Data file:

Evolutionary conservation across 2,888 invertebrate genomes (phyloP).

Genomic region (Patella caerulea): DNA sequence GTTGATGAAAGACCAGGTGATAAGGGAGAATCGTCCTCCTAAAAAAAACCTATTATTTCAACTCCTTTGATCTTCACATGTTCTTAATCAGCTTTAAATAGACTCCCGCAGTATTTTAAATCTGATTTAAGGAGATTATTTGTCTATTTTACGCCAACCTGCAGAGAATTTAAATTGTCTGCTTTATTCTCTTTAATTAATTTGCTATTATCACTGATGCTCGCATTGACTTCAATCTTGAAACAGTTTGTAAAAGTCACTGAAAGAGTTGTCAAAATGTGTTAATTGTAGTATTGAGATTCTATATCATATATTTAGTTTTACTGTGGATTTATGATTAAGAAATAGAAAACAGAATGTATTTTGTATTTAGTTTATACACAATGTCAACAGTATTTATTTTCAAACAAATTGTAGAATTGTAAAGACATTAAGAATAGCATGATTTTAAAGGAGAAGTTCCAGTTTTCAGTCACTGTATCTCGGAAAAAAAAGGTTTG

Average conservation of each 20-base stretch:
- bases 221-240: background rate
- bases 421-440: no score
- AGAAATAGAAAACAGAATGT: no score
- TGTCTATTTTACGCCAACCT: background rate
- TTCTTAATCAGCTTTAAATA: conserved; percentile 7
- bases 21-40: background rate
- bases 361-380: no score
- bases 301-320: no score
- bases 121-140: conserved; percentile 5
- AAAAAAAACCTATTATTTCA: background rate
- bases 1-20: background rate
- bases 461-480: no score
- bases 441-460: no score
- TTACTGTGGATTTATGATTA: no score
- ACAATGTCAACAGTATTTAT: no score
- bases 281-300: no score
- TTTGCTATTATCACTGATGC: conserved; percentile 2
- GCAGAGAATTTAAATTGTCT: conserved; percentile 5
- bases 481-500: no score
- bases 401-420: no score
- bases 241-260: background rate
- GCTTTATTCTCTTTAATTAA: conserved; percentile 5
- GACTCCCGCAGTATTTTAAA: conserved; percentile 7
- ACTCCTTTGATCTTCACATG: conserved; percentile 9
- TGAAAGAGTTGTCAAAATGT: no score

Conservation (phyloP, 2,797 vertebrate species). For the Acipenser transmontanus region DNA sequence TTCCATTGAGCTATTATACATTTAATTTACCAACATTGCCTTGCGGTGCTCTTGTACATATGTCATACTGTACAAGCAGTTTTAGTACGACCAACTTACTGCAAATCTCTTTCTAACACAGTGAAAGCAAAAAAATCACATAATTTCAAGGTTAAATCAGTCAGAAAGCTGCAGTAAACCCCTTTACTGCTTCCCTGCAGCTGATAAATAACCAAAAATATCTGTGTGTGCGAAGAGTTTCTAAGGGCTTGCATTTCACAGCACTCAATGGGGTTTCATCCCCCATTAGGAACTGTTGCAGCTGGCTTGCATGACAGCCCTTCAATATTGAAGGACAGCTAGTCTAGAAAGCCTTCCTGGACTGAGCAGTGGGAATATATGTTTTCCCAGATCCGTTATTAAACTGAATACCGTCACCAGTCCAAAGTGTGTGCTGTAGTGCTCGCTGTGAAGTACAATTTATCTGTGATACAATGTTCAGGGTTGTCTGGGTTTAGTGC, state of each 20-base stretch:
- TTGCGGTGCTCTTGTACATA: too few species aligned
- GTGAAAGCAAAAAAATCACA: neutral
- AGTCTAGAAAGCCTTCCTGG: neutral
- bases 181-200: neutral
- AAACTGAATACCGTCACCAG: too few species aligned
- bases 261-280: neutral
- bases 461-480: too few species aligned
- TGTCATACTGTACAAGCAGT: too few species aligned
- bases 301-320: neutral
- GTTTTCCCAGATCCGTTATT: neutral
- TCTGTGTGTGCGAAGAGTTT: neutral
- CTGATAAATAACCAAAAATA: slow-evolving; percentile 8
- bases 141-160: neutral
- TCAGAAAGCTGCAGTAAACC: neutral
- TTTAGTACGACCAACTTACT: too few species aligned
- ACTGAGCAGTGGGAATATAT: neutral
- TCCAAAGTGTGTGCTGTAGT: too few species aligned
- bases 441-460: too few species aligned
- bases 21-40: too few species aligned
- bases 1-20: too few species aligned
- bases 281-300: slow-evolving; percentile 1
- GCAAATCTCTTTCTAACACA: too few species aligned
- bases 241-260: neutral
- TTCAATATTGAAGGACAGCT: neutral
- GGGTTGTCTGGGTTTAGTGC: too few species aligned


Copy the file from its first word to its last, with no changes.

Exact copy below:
Evolutionary conservation across 2,888 invertebrate genomes (phyloP).

Genomic region (Patella caerulea): DNA sequence GTTGATGAAAGACCAGGTGATAAGGGAGAATCGTCCTCCTAAAAAAAACCTATTATTTCAACTCCTTTGATCTTCACATGTTCTTAATCAGCTTTAAATAGACTCCCGCAGTATTTTAAATCTGATTTAAGGAGATTATTTGTCTATTTTACGCCAACCTGCAGAGAATTTAAATTGTCTGCTTTATTCTCTTTAATTAATTTGCTATTATCACTGATGCTCGCATTGACTTCAATCTTGAAACAGTTTGTAAAAGTCACTGAAAGAGTTGTCAAAATGTGTTAATTGTAGTATTGAGATTCTATATCATATATTTAGTTTTACTGTGGATTTATGATTAAGAAATAGAAAACAGAATGTATTTTGTATTTAGTTTATACACAATGTCAACAGTATTTATTTTCAAACAAATTGTAGAATTGTAAAGACATTAAGAATAGCATGATTTTAAAGGAGAAGTTCCAGTTTTCAGTCACTGTATCTCGGAAAAAAAAGGTTTG

Average conservation of each 20-base stretch:
- bases 221-240: background rate
- bases 421-440: no score
- AGAAATAGAAAACAGAATGT: no score
- TGTCTATTTTACGCCAACCT: background rate
- TTCTTAATCAGCTTTAAATA: conserved; percentile 7
- bases 21-40: background rate
- bases 361-380: no score
- bases 301-320: no score
- bases 121-140: conserved; percentile 5
- AAAAAAAACCTATTATTTCA: background rate
- bases 1-20: background rate
- bases 461-480: no score
- bases 441-460: no score
- TTACTGTGGATTTATGATTA: no score
- ACAATGTCAACAGTATTTAT: no score
- bases 281-300: no score
- TTTGCTATTATCACTGATGC: conserved; percentile 2
- GCAGAGAATTTAAATTGTCT: conserved; percentile 5
- bases 481-500: no score
- bases 401-420: no score
- bases 241-260: background rate
- GCTTTATTCTCTTTAATTAA: conserved; percentile 5
- GACTCCCGCAGTATTTTAAA: conserved; percentile 7
- ACTCCTTTGATCTTCACATG: conserved; percentile 9
- TGAAAGAGTTGTCAAAATGT: no score

Conservation (phyloP, 2,797 vertebrate species). For the Acipenser transmontanus region DNA sequence TTCCATTGAGCTATTATACATTTAATTTACCAACATTGCCTTGCGGTGCTCTTGTACATATGTCATACTGTACAAGCAGTTTTAGTACGACCAACTTACTGCAAATCTCTTTCTAACACAGTGAAAGCAAAAAAATCACATAATTTCAAGGTTAAATCAGTCAGAAAGCTGCAGTAAACCCCTTTACTGCTTCCCTGCAGCTGATAAATAACCAAAAATATCTGTGTGTGCGAAGAGTTTCTAAGGGCTTGCATTTCACAGCACTCAATGGGGTTTCATCCCCCATTAGGAACTGTTGCAGCTGGCTTGCATGACAGCCCTTCAATATTGAAGGACAGCTAGTCTAGAAAGCCTTCCTGGACTGAGCAGTGGGAATATATGTTTTCCCAGATCCGTTATTAAACTGAATACCGTCACCAGTCCAAAGTGTGTGCTGTAGTGCTCGCTGTGAAGTACAATTTATCTGTGATACAATGTTCAGGGTTGTCTGGGTTTAGTGC, state of each 20-base stretch:
- TTGCGGTGCTCTTGTACATA: too few species aligned
- GTGAAAGCAAAAAAATCACA: neutral
- AGTCTAGAAAGCCTTCCTGG: neutral
- bases 181-200: neutral
- AAACTGAATACCGTCACCAG: too few species aligned
- bases 261-280: neutral
- bases 461-480: too few species aligned
- TGTCATACTGTACAAGCAGT: too few species aligned
- bases 301-320: neutral
- GTTTTCCCAGATCCGTTATT: neutral
- TCTGTGTGTGCGAAGAGTTT: neutral
- CTGATAAATAACCAAAAATA: slow-evolving; percentile 8
- bases 141-160: neutral
- TCAGAAAGCTGCAGTAAACC: neutral
- TTTAGTACGACCAACTTACT: too few species aligned
- ACTGAGCAGTGGGAATATAT: neutral
- TCCAAAGTGTGTGCTGTAGT: too few species aligned
- bases 441-460: too few species aligned
- bases 21-40: too few species aligned
- bases 1-20: too few species aligned
- bases 281-300: slow-evolving; percentile 1
- GCAAATCTCTTTCTAACACA: too few species aligned
- bases 241-260: neutral
- TTCAATATTGAAGGACAGCT: neutral
- GGGTTGTCTGGGTTTAGTGC: too few species aligned